Cyber attacks and data breaches in businesses have almost doubled globally in 2017 compared to the previous year, jumping up to a record high of 159,700, according to the latest report from The Online Trust Alliance.
Researchers from OTA also concluded that as the majority of cyber incidents go unreported, the actual figure for the year could be closer to 350,000.
“This year’s big increase in cyberattacks can be attributed to the skyrocketing instances of ransomware and the bold new methods of criminals using this attack,” Jeff Wilbur, director of the OTA initiative at the Internet Society, said.
Researchers also found that most breaches could have been easily avoided. In fact, it calculated that 93 percent wouldn’t have occurred if basic cyber hygiene, such as regular scans and quick patches, had been implemented. Of the breaches reported, the study found that just 52 percent were due to actual hacks, while 15 percent were due to a lack of proper security software and 11 percent were due to a lack of internal controls.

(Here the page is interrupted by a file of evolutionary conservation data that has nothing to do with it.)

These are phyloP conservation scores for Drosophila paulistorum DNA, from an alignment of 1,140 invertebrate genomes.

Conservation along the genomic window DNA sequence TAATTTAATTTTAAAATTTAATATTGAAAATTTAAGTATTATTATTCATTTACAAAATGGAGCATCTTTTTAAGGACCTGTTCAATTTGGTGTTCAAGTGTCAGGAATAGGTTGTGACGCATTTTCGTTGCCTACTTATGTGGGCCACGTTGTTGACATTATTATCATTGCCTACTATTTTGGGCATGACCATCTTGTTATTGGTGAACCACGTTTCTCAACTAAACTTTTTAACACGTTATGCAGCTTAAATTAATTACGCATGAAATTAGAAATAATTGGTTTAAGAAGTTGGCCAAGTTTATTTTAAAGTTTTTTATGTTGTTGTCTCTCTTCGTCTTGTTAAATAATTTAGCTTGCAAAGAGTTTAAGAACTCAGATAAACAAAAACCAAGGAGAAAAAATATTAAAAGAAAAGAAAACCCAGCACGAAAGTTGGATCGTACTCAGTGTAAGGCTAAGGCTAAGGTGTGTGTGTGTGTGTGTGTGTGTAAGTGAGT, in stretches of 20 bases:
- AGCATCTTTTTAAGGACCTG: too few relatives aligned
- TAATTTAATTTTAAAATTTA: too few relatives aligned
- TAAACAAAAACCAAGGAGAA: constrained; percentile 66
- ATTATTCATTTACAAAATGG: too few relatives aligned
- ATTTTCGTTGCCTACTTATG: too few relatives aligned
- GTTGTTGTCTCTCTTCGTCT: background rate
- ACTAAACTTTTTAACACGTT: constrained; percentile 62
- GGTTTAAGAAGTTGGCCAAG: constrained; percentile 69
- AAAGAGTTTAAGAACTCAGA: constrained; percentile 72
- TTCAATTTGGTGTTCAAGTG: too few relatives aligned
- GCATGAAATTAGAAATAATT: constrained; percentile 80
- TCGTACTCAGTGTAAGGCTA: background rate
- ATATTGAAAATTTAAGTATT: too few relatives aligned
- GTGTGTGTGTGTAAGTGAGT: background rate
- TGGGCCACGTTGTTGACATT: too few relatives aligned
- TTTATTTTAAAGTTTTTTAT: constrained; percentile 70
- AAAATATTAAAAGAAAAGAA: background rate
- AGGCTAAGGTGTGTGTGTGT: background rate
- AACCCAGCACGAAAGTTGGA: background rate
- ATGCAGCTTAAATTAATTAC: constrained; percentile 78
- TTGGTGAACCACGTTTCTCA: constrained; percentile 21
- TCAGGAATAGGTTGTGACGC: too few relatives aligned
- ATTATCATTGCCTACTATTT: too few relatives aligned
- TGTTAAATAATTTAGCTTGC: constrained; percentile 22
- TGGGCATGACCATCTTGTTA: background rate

“In 2018 we expect patches to play an even more integral role due to the recently discovered Spectre and Meltdown vulnerabilities where nearly every computer chip manufactured in the last 20 years was found to contain fundamental security flaws,” Wilbur added.
The report recommends better training on how to recognize ransomware emails and phishing attacks, as well as basic cyber hygiene and data safeguarding. Without improved cybersecurity, the report notes, businesses “may find themselves victimized by criminals, then also penalized by regulators and consumers in fines and lawsuits.”
OTA compiled the report by tracking and analyzing data from numerous sources, including Cybersecurity Ventures, the FBI, Malwarebytes, the Ponemon Institute, Proofpoint, Risk Based Security, Symantec and Verizon.